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This is helped by good refinement, with road noise kept to such a low volume that, on this first go at least, it feels as if the i30 Tourer could give the Golf estate a run for its money in this department. Wind noise is also impressively low, with only a slight amount being audible at motorway pace from around the door mirrors. That’s particularly impressive considering the SE Premium gets a panoramic sunroof - something that can hinder soundproofing in rivals.

The chairs in our car are wrapped in perforated leather and mix good lumber support with wide ranging adjustability. Space in the back is also good, although our car only features one USB charging point for the front – a potential negative for those with children to transport. The car’s six-speaker sound system is impressive, however, and flaunts nifty tech that only plays the satnav voice guidance to passengers in the front seats.

A few marks are lost for the cabin’s hard touch, grey plastics, which are located on sections of the dash and touch points of the doors. They drag down the appearance of what is in essence a nicely designed interior. Thankfully, the driver’s main touch points – the steering wheel and gear lever – are wrapped in leather and therefore feel far more premium.

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Should I buy one?

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The Hyundai i30 Tourer is generously equipped, refined and comfortable to drive, especially in top-spec. But our 1.4-litre Premium SE costs £24,740 once the option of metallic paint is added, which means it faces similarly high-ranking versions of the Golf estate – which is tough given that car arguably has a more beguiling badge.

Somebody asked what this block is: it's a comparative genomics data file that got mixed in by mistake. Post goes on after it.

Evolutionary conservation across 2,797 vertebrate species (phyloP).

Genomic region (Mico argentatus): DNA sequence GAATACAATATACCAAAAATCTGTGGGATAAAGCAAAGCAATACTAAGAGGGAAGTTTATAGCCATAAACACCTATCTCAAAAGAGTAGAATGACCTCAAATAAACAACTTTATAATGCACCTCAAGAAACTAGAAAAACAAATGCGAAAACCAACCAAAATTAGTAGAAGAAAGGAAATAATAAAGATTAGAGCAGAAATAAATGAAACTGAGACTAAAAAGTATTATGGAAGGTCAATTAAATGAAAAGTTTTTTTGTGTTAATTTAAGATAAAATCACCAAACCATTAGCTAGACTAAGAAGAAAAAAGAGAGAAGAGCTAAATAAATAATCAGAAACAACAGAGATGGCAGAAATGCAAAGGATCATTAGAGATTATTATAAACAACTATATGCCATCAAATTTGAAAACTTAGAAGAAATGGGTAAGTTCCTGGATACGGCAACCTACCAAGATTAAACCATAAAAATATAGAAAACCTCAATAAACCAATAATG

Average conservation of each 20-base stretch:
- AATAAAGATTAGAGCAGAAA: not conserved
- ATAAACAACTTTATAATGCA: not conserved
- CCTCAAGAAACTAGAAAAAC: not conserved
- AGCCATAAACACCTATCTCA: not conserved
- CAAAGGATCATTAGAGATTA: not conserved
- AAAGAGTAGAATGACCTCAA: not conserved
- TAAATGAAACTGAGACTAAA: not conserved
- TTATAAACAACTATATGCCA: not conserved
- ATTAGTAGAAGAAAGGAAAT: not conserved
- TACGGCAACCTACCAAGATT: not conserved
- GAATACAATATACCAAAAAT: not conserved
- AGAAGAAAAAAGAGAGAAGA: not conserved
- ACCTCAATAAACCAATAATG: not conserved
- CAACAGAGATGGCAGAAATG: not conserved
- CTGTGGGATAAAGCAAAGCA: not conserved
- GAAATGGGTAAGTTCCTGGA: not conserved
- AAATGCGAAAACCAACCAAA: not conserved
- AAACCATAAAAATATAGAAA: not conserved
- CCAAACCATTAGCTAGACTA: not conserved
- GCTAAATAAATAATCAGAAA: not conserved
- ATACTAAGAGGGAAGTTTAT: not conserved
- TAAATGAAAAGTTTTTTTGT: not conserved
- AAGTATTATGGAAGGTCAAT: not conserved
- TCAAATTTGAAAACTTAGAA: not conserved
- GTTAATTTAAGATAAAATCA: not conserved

The i30 Tourer’s lenghtier list of standard driver assist features may help, however, making it as pleasant a space to spend time as any other car in this class. While it lacks the individuality or desirability a car would need to excel against rivals, it scores well for practicality and overall quality, making it a smart and mature option.

Hyundai i30 Tourer 1.4 T-GDi Premium SE

Location France On sale July Price £24,740 Engine 4cyl, 1353cc, turbocharged, petrol Power 138bhp at 6000rpm Torque 178lb ft at 1500rpm Gearbox Six-speed manual Kerbweight tbc Top speed 130mph 0-62mph 9.2sec Economy (official) 51.4mpg CO2 129g/km Rivals Ford Focus Estate, Vauxhall Astra Sports Tourer, Volkswagen Golf Estate

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odie_the_dog 19 July 2017

Unless I'm missing something,

Unless I'm missing something, this Hyundai costs £ 5k more than the new Insignia estate reviewed here:

Now, OK, the Hyunadia is the top of the range model, the Insignia one from bottom, but the outright kit list is little different, the Insignia is a larger car which means more space - usually a consideration for an estate buyer. 

So, not wishing to be funny - how can Hyundai justify £ 25k for this? That said the same point can be made about the Golf estate. 

Flametrench 17 July 2017

I was interested until…

… I saw that the £14k price in the headline was £10k short of the reality. 

Jimbbobw1977 14 July 2017

Far more preferable to a

Far more preferable to a dreary old Golf, will more than likely trounce the Golf for reliability as well